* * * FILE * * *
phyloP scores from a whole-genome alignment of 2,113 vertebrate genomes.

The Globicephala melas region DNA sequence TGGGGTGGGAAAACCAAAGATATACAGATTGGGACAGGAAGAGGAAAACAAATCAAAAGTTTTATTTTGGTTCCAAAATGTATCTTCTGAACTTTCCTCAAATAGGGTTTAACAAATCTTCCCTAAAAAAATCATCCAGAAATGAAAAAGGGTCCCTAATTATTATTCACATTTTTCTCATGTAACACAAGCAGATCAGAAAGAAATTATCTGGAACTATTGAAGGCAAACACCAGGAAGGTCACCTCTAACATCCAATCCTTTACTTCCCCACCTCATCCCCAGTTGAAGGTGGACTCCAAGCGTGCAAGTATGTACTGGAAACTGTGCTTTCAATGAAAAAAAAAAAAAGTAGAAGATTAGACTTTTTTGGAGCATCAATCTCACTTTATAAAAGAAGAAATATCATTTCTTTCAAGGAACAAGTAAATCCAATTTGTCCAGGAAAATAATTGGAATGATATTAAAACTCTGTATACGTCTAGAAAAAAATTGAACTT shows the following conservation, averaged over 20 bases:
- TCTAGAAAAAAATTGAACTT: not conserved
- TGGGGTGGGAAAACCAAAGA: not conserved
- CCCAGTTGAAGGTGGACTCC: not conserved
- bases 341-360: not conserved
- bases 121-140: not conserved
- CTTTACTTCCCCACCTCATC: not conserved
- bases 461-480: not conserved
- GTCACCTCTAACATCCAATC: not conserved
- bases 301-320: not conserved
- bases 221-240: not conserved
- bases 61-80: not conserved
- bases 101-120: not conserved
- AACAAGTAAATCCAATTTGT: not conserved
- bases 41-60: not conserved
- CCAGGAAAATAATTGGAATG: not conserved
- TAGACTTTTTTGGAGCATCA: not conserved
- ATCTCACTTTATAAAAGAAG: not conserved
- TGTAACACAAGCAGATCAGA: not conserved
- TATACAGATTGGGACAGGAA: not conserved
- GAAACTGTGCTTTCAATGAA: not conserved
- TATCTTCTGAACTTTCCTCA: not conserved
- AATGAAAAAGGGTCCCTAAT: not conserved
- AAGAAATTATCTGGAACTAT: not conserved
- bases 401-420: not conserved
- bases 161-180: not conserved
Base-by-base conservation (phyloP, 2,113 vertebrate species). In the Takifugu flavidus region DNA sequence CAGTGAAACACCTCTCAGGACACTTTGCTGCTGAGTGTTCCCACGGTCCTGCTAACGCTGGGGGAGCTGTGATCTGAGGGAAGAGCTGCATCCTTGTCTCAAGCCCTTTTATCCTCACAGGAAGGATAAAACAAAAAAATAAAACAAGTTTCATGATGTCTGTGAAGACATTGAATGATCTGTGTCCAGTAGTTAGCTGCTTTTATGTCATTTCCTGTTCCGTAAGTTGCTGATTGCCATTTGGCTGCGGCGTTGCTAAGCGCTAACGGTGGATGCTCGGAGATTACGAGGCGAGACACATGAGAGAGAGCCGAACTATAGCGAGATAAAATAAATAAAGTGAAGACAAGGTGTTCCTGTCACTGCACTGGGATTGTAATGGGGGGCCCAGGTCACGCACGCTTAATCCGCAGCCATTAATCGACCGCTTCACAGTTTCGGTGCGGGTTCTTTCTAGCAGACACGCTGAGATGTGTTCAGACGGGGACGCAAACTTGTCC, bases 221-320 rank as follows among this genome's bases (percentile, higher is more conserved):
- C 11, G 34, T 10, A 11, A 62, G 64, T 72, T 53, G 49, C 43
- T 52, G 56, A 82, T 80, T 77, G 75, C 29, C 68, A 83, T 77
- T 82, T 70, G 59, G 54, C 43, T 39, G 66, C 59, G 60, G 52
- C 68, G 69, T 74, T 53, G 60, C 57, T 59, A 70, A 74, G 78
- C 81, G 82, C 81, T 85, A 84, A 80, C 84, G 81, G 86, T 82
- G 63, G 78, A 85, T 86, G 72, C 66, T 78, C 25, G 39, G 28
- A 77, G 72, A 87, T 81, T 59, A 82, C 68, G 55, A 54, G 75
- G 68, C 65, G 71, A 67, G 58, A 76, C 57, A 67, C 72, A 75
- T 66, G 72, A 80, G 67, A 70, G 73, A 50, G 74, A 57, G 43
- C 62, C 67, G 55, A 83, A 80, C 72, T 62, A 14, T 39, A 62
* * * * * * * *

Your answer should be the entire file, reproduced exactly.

phyloP scores from a whole-genome alignment of 2,113 vertebrate genomes.

The Globicephala melas region DNA sequence TGGGGTGGGAAAACCAAAGATATACAGATTGGGACAGGAAGAGGAAAACAAATCAAAAGTTTTATTTTGGTTCCAAAATGTATCTTCTGAACTTTCCTCAAATAGGGTTTAACAAATCTTCCCTAAAAAAATCATCCAGAAATGAAAAAGGGTCCCTAATTATTATTCACATTTTTCTCATGTAACACAAGCAGATCAGAAAGAAATTATCTGGAACTATTGAAGGCAAACACCAGGAAGGTCACCTCTAACATCCAATCCTTTACTTCCCCACCTCATCCCCAGTTGAAGGTGGACTCCAAGCGTGCAAGTATGTACTGGAAACTGTGCTTTCAATGAAAAAAAAAAAAAGTAGAAGATTAGACTTTTTTGGAGCATCAATCTCACTTTATAAAAGAAGAAATATCATTTCTTTCAAGGAACAAGTAAATCCAATTTGTCCAGGAAAATAATTGGAATGATATTAAAACTCTGTATACGTCTAGAAAAAAATTGAACTT shows the following conservation, averaged over 20 bases:
- TCTAGAAAAAAATTGAACTT: not conserved
- TGGGGTGGGAAAACCAAAGA: not conserved
- CCCAGTTGAAGGTGGACTCC: not conserved
- bases 341-360: not conserved
- bases 121-140: not conserved
- CTTTACTTCCCCACCTCATC: not conserved
- bases 461-480: not conserved
- GTCACCTCTAACATCCAATC: not conserved
- bases 301-320: not conserved
- bases 221-240: not conserved
- bases 61-80: not conserved
- bases 101-120: not conserved
- AACAAGTAAATCCAATTTGT: not conserved
- bases 41-60: not conserved
- CCAGGAAAATAATTGGAATG: not conserved
- TAGACTTTTTTGGAGCATCA: not conserved
- ATCTCACTTTATAAAAGAAG: not conserved
- TGTAACACAAGCAGATCAGA: not conserved
- TATACAGATTGGGACAGGAA: not conserved
- GAAACTGTGCTTTCAATGAA: not conserved
- TATCTTCTGAACTTTCCTCA: not conserved
- AATGAAAAAGGGTCCCTAAT: not conserved
- AAGAAATTATCTGGAACTAT: not conserved
- bases 401-420: not conserved
- bases 161-180: not conserved
Base-by-base conservation (phyloP, 2,113 vertebrate species). In the Takifugu flavidus region DNA sequence CAGTGAAACACCTCTCAGGACACTTTGCTGCTGAGTGTTCCCACGGTCCTGCTAACGCTGGGGGAGCTGTGATCTGAGGGAAGAGCTGCATCCTTGTCTCAAGCCCTTTTATCCTCACAGGAAGGATAAAACAAAAAAATAAAACAAGTTTCATGATGTCTGTGAAGACATTGAATGATCTGTGTCCAGTAGTTAGCTGCTTTTATGTCATTTCCTGTTCCGTAAGTTGCTGATTGCCATTTGGCTGCGGCGTTGCTAAGCGCTAACGGTGGATGCTCGGAGATTACGAGGCGAGACACATGAGAGAGAGCCGAACTATAGCGAGATAAAATAAATAAAGTGAAGACAAGGTGTTCCTGTCACTGCACTGGGATTGTAATGGGGGGCCCAGGTCACGCACGCTTAATCCGCAGCCATTAATCGACCGCTTCACAGTTTCGGTGCGGGTTCTTTCTAGCAGACACGCTGAGATGTGTTCAGACGGGGACGCAAACTTGTCC, bases 221-320 rank as follows among this genome's bases (percentile, higher is more conserved):
- C 11, G 34, T 10, A 11, A 62, G 64, T 72, T 53, G 49, C 43
- T 52, G 56, A 82, T 80, T 77, G 75, C 29, C 68, A 83, T 77
- T 82, T 70, G 59, G 54, C 43, T 39, G 66, C 59, G 60, G 52
- C 68, G 69, T 74, T 53, G 60, C 57, T 59, A 70, A 74, G 78
- C 81, G 82, C 81, T 85, A 84, A 80, C 84, G 81, G 86, T 82
- G 63, G 78, A 85, T 86, G 72, C 66, T 78, C 25, G 39, G 28
- A 77, G 72, A 87, T 81, T 59, A 82, C 68, G 55, A 54, G 75
- G 68, C 65, G 71, A 67, G 58, A 76, C 57, A 67, C 72, A 75
- T 66, G 72, A 80, G 67, A 70, G 73, A 50, G 74, A 57, G 43
- C 62, C 67, G 55, A 83, A 80, C 72, T 62, A 14, T 39, A 62